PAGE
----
The UK Government today confirmed that it will bring forward a Data Reform Bill to reform data protection law in the UK. The Bill follows a consultation carried out last autumn, the results of which are yet to be published.

The announcement, as part of today's Queen's Speech, is light on detail. The Government's Queen's Speech Lobby Pack briefing does not provide much in the way of specific proposals, so we will need to wait until the Government publishes its response to last year's consultation on data reform and the draft Bill to see what is actually proposed.

What will the Data Reform Bill do?

Interestingly, the briefing makes no mention of changes to the rules around AI or abolishing cookie banners on websites, which had previously been touted as key areas for reform in media briefings. 

Instead, the briefing says the main elements of the Bill are:

  • Ensuring that UK citizens’ personal data is protected to a gold standard while enabling public bodies to share data to improve the delivery of services.
  • Using data and reforming regulations to improve the everyday lives of people in the UK, for example, by enabling data to be shared more efficiently between public bodies, so that delivery of services can be improved for people.
  • Designing a more flexible, outcomes-focused approach to data protection that helps create a culture of data protection, rather than “tick box” exercises

Eagle-eyed readers will spot that enabling public bodies to share data to improve the delivery of services is mentioned twice in the three bullet point summary.

What does this mean in practice? As ever the devil will be in the detail, but query whether a less prescriptive, outcomes-focussed, approach helps SMEs and others work out what they need to do to comply, or just create more uncertainty and lead to additional cost for specialist advice. While the briefing  makes reference to excessive paperwork and burdens on businesses with "little benefit to citizens" obligations in relation to DPOs, Article 30 registers and carrying out DPIAs are already subject to exceptions or tests based on the type of personal data being processed or the level of risk.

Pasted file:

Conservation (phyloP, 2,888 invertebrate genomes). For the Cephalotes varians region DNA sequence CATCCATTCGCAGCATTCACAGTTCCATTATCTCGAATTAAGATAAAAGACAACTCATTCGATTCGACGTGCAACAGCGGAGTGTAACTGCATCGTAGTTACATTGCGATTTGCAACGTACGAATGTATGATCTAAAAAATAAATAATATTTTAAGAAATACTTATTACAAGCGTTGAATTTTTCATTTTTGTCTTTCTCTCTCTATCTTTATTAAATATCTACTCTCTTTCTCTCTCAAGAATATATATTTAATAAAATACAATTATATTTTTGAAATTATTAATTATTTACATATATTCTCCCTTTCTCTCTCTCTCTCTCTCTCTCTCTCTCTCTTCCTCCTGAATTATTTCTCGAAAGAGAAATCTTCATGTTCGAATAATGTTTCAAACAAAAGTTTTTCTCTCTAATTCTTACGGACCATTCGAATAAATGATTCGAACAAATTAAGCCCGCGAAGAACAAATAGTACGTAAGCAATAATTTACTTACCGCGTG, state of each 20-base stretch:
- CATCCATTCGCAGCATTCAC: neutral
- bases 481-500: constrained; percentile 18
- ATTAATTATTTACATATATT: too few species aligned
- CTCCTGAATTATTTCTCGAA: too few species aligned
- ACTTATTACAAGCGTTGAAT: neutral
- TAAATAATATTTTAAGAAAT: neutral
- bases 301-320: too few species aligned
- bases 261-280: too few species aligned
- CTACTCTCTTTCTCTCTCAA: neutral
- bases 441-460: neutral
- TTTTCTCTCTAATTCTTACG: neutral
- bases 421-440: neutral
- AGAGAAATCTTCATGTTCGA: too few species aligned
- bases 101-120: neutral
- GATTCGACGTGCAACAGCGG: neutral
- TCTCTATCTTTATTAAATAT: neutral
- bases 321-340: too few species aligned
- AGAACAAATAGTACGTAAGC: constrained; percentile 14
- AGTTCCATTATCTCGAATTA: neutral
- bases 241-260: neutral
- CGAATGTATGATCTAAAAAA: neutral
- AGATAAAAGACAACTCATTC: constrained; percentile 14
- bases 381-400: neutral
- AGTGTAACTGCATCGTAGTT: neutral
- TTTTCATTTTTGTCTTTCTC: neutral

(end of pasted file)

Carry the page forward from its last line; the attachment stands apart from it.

Larger organisations that already have detailed compliance frameworks will be reluctant to make changes to those, particularly if they are part of a multinational organisation and looking to apply a consistent approach across the UK and EU/EEA. UK organisations that trade with consumers in the EU/EEA will in many cases continue to be subject to (EU) GDPR.

There is also the apparent prospect of some divergence between England and Wales and Scotland and Northern Ireland, as the briefing states that some measures will extend and apply to England and Wales only. Given that data protection is a reserved matter, and outside the competence of the devolved administrations, it's unclear what the practical impact of these differences will be.

More information

You can read the Government's summary of the proposed Bill in the Queen's Speech Lobby Pack (PDF) (see pages 57 and 58). We anticipate that the Government will provide more details on its proposals in the coming week. We'll provide further updates when those proposals are published. 

Our Spring 2022 Data Protection Update webinar will take place on 23 June, where we will unpack the Government's proposals and (hopefully) discuss the now long overdue finalised guidance from the Information Commissioner's Office on international data transfer and transfer risk assessments. If you've not already registered then sign up on our website.

In the meantime, if you have any questions, please contact Martin Sloan or Grant Campbell.